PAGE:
Cover image for What's heaven?
What's heaven?
Shriver, Maria.
Personal Author:
Publication Information:
New York : St. Martin's Press, 1999.
Physical Description:
1 volume (unpaged) : color illustrations ; 20 cm
After her great-grandmother's death, a young girl learns about heaven by asking her mother all kinds of questions.
Program Information:
Accelerated Reader AR LG 3.8 0.5 80415.
Added Author:
Format :


Call Number
Material Type
Home Location
Item Holds
BT849 .S5 1999C Juvenile Non-Fiction Open Shelf

On Order



What's Heaven is the story of Kate, a little girl whose great-grandma has just died. She seeks answers, and her mother helps her learn about Heaven. The many questions in this book - childlike and thought-provoking - are real, coming from Maria Shriver's own children, nieces and nephews when her grandmother Rose Fitzgerald Kennedy passed away. With loving, cinfident, and ultimately uplifting answers, Shriver taught her family, and will teach yours, how to come together, feel closer to each other, and feel peace.

Author Notes

Maria Shriver was born Maria Owings Shriver on November 6. 1955, in Chicago. She is the second child of the politician Sargent Shriver and Eunice Kennedy Shriver. She is also the niece of U.S. President John F. Kennedy.

She is a journalist who received a Peabody Award and co-anchored the NBC Emmy winning coverage of the 1988 Summer Olympics. She also won two Emmy Awards as executive producer of "The Alzheimer's Project". This special also earned her an Academy of Television Arts and Sciences Award for developing a television show with a conscience.

Maria Shriver earned her Bachelor of Arts Degree in American Studies from Gerogetown University in 1977. She wanted to focus on writing with her book, "Ten Things I Wish I'd Known Before I Went Out into the Real World". She discovered her passion for broadcast journalism while working on her father's vice presidential campaign and sitting with the press corps. She moved on to co-anchor the CBS Morning News with Forest Sawyer. She also began contributing to other news shows such as Dateline NBC.

With her marriage to Arnold Schwarzenegger, she became the First Lady of California in 2003, when he was elected governor. Maria Shriver is a strong advocate for Special Olympics and sits on their Interantional Board. Her book title's include: What's Wrong with Timmy?, What's Happening to Grandpa?, And One More Thing Before You Go . . ., and I've Been Thinking. . . Reflections, Prayers, and Meditations for a Meaningful Life.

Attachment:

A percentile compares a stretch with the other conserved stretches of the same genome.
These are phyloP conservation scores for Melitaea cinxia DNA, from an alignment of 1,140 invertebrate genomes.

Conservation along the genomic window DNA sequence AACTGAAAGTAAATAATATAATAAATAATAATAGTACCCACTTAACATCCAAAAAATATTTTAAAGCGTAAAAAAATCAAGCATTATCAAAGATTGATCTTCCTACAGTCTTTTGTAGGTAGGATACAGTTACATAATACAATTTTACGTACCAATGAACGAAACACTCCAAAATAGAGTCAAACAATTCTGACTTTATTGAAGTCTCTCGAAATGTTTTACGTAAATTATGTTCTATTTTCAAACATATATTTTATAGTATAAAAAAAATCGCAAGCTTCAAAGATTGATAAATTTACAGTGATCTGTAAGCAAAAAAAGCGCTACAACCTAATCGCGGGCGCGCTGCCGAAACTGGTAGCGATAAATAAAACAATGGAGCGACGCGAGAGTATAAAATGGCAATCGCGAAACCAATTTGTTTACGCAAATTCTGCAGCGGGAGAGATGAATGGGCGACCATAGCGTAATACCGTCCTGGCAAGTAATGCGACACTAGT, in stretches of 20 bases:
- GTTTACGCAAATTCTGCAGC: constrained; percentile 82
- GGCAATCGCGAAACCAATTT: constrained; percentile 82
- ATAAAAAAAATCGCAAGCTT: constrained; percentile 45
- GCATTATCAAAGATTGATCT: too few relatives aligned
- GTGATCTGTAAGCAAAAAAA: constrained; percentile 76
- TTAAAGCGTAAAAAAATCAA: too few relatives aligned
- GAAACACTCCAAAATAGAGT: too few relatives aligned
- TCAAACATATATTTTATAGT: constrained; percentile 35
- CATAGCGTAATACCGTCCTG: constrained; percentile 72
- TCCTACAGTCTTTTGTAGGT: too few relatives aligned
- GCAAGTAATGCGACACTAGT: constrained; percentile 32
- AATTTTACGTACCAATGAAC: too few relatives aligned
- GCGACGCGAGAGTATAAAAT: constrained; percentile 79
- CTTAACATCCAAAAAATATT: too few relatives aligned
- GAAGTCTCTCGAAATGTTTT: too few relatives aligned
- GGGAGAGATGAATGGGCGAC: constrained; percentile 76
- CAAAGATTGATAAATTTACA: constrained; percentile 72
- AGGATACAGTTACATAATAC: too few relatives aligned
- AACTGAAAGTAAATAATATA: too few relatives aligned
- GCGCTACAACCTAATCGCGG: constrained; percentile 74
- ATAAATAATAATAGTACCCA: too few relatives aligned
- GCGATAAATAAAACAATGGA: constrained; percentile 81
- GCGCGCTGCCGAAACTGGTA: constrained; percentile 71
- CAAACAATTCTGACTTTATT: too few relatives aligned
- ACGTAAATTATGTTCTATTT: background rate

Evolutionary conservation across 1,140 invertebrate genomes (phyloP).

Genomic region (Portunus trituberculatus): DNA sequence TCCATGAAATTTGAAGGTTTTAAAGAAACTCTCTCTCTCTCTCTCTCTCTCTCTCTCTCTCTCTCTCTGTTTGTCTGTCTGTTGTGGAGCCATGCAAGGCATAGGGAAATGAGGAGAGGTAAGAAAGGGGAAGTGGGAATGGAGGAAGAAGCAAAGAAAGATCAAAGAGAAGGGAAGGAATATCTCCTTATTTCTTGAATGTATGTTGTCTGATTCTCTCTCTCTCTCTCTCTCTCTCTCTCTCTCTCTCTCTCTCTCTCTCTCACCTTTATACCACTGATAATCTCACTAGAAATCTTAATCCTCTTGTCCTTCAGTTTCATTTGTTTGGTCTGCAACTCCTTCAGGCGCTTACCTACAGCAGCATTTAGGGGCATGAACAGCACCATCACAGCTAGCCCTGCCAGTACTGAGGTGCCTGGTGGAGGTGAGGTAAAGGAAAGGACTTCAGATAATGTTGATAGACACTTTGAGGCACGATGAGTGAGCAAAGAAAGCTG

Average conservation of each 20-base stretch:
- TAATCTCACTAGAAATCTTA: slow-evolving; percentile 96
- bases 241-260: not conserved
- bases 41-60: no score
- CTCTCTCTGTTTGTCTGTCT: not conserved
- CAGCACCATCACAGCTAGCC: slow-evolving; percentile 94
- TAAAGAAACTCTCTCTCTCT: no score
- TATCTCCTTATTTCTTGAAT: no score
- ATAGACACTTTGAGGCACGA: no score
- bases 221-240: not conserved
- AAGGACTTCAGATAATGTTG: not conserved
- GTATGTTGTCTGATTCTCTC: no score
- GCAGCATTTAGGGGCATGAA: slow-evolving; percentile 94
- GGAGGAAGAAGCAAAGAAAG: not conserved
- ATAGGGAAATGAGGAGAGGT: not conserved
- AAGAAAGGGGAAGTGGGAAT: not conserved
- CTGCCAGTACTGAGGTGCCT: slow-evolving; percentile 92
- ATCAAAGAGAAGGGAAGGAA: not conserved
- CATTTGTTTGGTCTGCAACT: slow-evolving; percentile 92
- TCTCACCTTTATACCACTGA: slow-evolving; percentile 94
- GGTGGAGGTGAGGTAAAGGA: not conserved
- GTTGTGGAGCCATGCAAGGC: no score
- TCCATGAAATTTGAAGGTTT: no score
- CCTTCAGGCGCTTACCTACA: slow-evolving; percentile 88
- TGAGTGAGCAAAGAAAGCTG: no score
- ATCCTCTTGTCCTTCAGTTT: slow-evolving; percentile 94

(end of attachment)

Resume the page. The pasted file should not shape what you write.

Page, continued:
(Bowker Author Biography)

Reviews 1

Publisher's Weekly Review

According to Shriver, the death of her famous grandmother, Rose Kennedy, and its effect on Shriver's daughters, then five and six, occasioned this book, a series of conversations between a girl named Kate and her mother about the death and funeral of Kate's great-grandmother. The storytelling framework can be bumpy ("[Kate] was the kind of girl whose beautiful eyes sparkled when she talked"), and Speidel's (Songs for the Seasons) idealized pastels of mother, child, fluffy clouds and prim angels, while pretty in a conventional way, don't advance the text or open it more widely to children. However, the exchange between fictional mother and daughter is unusually honest and attentive to children's concerns. Kate wants to know just where heaven is ("If heaven's in the sky, then how come I can't see it?") and just how Great-grandma got there ("Do the angels just take you through the ceiling and through the sky?"). Kate's reactions to the funeral are the common ones ("Why are we going to [bury Great-grandma in a box]?... What if she wants to get out?" and "Why did Great-grandma look so different?"), and they are met with sympathetic, reasonably clear explanations about the difference between souls and bodies. Shriver describes heaven in nondenominational terms, with more emphasis on angels than on God, and she leaves plenty of room for other schools of thought ("Some people believe in different kinds of heaven and have different names for it"). If its structure and overlong text make this book awkward for sharing directly with a child, its content serves as an excellent model for parents. All ages. (Mar.) (c) Copyright PWxyz, LLC. All rights reserved